Two Queens women are facing a handful of charges after allegedly doling out extreme forms of endurance punishment to four children attending a Little Neck tutoring academy over the course of seven months earlier this year.
According to Queens District Attorney Richard Brown, Sun Kyung Park, 33, of Oakland Gardens, has been charged with one count of second-degree assault and four counts of endangering the welfare of a child.
Min Kyung Chea, 34, of Little Neck, whose husband owns the Crown Tutoring Academy in Little Neck, has been charged with two counts of third-degree attempted assault and two counts of endangering the welfare of a child.
On numerous occasions between Jan. 1 and July 31, the two women allegedly disciplined a 9-year-old male student by having him hold up to eight books above his head for extended periods of time, during which time Park would allegedly beat the student with a notebook all over his body, causing him substantial pain.
Park also allegedly punished the student for misbehaving, getting a bad grade on a test or for being too loud by withholding food and water from him for multiple days, before allowing him to only eat rice for a day.
Park allegedly disciplined another 10-year-old male student by making him hold multiple books above his head and not allowing him or a second boy to use the bathroom, forcing them to urinate in their pants.
Additionally, Chea allegedly disciplined a 10-year-old male student by throwing a backpack and a shoe box at him, striking the child in the face, causing him pain.
“The defendants had an obligation to provide a safe environment for the students to keep them from harm,” Brown said, “which they are accused of failing to fulfill in this case, by being unable to distinguish between acceptable discipline and physical and mental abuse.”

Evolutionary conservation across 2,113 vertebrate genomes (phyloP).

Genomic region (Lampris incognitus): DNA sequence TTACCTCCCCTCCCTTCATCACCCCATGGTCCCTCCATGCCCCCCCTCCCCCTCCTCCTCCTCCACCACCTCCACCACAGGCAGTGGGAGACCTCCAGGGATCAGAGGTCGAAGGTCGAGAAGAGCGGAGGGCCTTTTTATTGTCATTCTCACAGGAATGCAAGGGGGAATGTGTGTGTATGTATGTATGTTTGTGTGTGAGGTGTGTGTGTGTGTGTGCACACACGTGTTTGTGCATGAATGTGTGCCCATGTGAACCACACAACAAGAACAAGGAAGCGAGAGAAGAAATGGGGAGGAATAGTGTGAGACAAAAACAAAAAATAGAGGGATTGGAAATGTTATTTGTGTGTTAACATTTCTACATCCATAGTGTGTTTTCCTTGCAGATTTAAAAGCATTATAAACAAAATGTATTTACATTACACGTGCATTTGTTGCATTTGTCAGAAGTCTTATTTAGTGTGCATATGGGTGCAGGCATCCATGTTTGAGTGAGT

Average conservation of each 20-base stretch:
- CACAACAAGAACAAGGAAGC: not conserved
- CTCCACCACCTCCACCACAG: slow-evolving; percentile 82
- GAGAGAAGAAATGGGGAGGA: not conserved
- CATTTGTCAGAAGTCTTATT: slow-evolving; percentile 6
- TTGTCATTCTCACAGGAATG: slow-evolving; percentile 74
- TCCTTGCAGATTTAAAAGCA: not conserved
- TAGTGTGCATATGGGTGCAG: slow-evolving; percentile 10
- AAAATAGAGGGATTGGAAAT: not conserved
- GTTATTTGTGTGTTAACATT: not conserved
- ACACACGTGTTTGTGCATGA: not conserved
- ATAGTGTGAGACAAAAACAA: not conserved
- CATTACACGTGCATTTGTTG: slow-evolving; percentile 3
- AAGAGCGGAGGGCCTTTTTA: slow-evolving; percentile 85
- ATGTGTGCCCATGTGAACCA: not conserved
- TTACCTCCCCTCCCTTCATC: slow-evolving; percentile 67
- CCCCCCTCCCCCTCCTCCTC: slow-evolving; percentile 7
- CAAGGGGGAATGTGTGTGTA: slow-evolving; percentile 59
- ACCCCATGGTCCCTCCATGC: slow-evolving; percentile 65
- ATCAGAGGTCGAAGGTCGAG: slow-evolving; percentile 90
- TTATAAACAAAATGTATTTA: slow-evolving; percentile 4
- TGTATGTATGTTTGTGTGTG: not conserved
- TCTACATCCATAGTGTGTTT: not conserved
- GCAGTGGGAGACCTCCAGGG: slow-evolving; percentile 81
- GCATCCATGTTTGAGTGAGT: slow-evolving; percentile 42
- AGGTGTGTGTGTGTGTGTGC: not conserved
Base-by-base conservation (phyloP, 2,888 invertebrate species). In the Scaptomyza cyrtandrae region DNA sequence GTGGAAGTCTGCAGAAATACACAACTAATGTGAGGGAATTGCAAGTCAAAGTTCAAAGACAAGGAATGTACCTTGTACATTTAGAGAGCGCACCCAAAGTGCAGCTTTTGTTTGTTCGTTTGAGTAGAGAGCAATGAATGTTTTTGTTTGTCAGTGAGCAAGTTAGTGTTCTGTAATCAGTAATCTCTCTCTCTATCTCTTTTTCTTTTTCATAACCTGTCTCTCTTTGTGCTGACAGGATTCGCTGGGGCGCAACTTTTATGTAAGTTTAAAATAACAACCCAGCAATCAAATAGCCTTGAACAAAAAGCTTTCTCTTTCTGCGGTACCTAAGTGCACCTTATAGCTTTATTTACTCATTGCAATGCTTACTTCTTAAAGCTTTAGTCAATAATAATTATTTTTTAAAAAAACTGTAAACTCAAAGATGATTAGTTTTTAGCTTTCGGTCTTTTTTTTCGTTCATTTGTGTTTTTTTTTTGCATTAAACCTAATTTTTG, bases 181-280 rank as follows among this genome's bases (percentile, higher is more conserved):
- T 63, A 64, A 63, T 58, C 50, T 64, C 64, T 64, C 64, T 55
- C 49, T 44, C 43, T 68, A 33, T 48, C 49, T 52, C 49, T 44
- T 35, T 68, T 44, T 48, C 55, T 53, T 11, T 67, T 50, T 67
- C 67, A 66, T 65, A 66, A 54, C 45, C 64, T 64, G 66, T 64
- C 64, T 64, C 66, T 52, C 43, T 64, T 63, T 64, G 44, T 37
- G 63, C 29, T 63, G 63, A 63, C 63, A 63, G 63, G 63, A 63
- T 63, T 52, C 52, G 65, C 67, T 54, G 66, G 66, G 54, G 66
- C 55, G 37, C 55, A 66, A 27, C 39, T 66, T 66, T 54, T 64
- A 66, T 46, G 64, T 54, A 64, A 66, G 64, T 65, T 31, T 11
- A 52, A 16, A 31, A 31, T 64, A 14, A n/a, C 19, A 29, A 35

Park faces up to seven years in prison while Chea faces a possible one-year sentence.
In response to the alleged child abuse at the Crown Tutoring Academy, state Sen. Toby Stavisky (D-Flushing) and state Assemblyman Ron Kim (D-Flushing) announced on Tuesday they will be putting forth legislation to provide additional oversight on similar educational establishments and enhanced penalties for those accused of abusing students.
“As tutoring centers proliferate in our community,” Stavisky said, “we must set standards so that parents can be sure their children are learning in a safe and supportive environment.”
According to Kim’s office, the legislation, titled the Protect All Children Act, would require criminal background checks for education providers and a hotline for children suffering from abuse at the hands of their educators would also be established.
“These academies and tutoring sites are often very rigorous and tenacious in the way they discipline children,” Kim said. “Some of these children, who are still in elementary school, deserve to be in more nurturing environments where they can learn to be productive students.
“It is our duty in this country,” he continued, “to make sure all children, regardless of background or race, are provided with a safe environment where they can imbue a passion to learn.”